When the Walton Family Foundation announced in 2013 that it was donating $20 million to Teach For America to recruit and train nearly 4,000 teachers for low-income schools, its press release did not reveal the unusual terms for the grant.
The influx of poor immigrant families brought a flood of resources as the school’s official poverty rate rose above 90 percent: an after-school program, three interpreters and a steady infusion of federal funding.
But in recent years, as the Trump administration’s immigration crackdown began to reverberate through the nation’s public schools, the students who had been such a fiscal asset have turned into a budgetary liability.
A plan to close a predominantly black high school in Michigan is unfolding as the first crisis of Gretchen Whitmer’s governorship, writes Jennifer Chambers for The Detroit News.
The Rivard Report’s Emily Donaldson examines how a lack of paid maternity leave can create challenges for Texas teachers planning a family.
Did you know most school districts don't offer paid maternity leave? I didn't.
Without that benefit, teachers drain their personal leave days, take loans, and struggle to plan families. #txed #tellEWAhttps://t.co/FV6HiS5meZ
Did you know most school districts don't offer paid maternity leave? I didn't.
The classroom is becoming the battleground in the war against drug addiction where the next generation will be saved or lost in Ohio, which in 2017 had the second highest rate of opioid overdose deaths in the country.
If American taxpayers were to fork out a couple billion more on top of the $650 billion they annually spend on public schools, would academic outcomes improve?
Donations — many of them anything but charitable — are at the heart of the admissions scandal. Using a sham foundation, parents paid off coaches, in part with donations to their programs. Then the donors’ sons and daughters ended up on lists of recruited athletes, easing their admission to competitive colleges. Everything was fake. The foundation was a tool for money laundering.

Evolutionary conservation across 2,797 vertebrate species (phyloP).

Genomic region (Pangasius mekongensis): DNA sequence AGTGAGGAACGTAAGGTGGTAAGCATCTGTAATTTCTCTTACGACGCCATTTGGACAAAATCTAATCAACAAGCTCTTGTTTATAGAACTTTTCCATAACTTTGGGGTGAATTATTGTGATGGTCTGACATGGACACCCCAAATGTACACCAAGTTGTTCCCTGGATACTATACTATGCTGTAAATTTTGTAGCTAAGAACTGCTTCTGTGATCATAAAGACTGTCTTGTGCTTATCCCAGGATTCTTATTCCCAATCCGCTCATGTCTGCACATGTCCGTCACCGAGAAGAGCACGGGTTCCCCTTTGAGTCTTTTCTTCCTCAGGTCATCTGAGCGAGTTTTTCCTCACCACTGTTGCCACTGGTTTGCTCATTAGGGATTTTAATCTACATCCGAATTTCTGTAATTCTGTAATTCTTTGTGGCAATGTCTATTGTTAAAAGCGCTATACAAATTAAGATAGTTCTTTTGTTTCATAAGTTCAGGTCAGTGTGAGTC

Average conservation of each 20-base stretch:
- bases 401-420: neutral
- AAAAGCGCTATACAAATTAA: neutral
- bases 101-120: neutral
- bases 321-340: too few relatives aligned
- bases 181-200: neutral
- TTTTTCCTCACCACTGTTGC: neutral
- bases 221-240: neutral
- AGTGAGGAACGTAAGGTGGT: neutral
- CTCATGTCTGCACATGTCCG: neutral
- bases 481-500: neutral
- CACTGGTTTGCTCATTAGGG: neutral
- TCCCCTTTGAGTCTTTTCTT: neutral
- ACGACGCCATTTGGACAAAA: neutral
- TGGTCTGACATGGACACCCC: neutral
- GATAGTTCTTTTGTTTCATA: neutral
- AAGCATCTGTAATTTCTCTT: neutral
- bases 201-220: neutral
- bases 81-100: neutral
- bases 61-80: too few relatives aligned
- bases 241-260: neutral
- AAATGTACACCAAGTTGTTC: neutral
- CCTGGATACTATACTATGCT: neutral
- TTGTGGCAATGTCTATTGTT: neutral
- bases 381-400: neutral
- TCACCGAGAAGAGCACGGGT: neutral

The anticipated undercount of people and poverty, driven by the reluctance of immigrant communities and Hispanic households to complete the census if the citizenship question is included, is expected to have a devastating impact on federal K-12 funding for school districts that serve the most vulnerable students.
Ahead of the high court’s decision, educators across the country are bracing themselves for billions of dollars in critical resources that could be lost and they’re scrambling to develop ways to minimize the undercount.
Despite privacy concerns, America’s schools are increasingly monitoring students’ online lives, reports Education Week’s Benjamin Herold.
WAMU’s Jenny Abamu continues exploring schools’ use of restraint and seclusion, and why it often goes unreported.
Every parent I interviewed for this story was in tears. I’ll never forget watching one mother break down shaking. I had to stop the interview. She said she hadn’t told her closest friends what she was telling me. @cohennic @RManning47 #tellEWA https://t.co/mPo8tSS1uU https://t.co/IgT4z8v51x
Every parent I interviewed for this story was in tears. I’ll never forget watching one mother break down shaking. I had to stop the interview. She said she hadn’t told her closest friends what she was telling me. @cohennic @RManning47 #tellEWA https://t.co/mPo8tSS1uU https://t.co/IgT4z8v51x— Jenny Abamu (@JennyAbamu) June 6, 2019
For USA Today, Erin Richards and Matt Wynn examine how teachers’ salaries stack up to the cost of living in cities across the country.
What are the most and least affordable cities for newbie teachers heading to jobs this fall? Search for 'em in this story: https://t.co/00mWqcFapV @KarlaMats @meaama @NEAToday @BadassTeachersA @EconomicPolicy #tellEWA
What are the most and least affordable cities for newbie teachers heading to jobs this fall? Search for 'em in this story: https://t.co/00mWqcFapV @KarlaMats @meaama @NEAToday @BadassTeachersA @EconomicPolicy #tellEWA— Erin Richards (@emrichards) June 5, 2019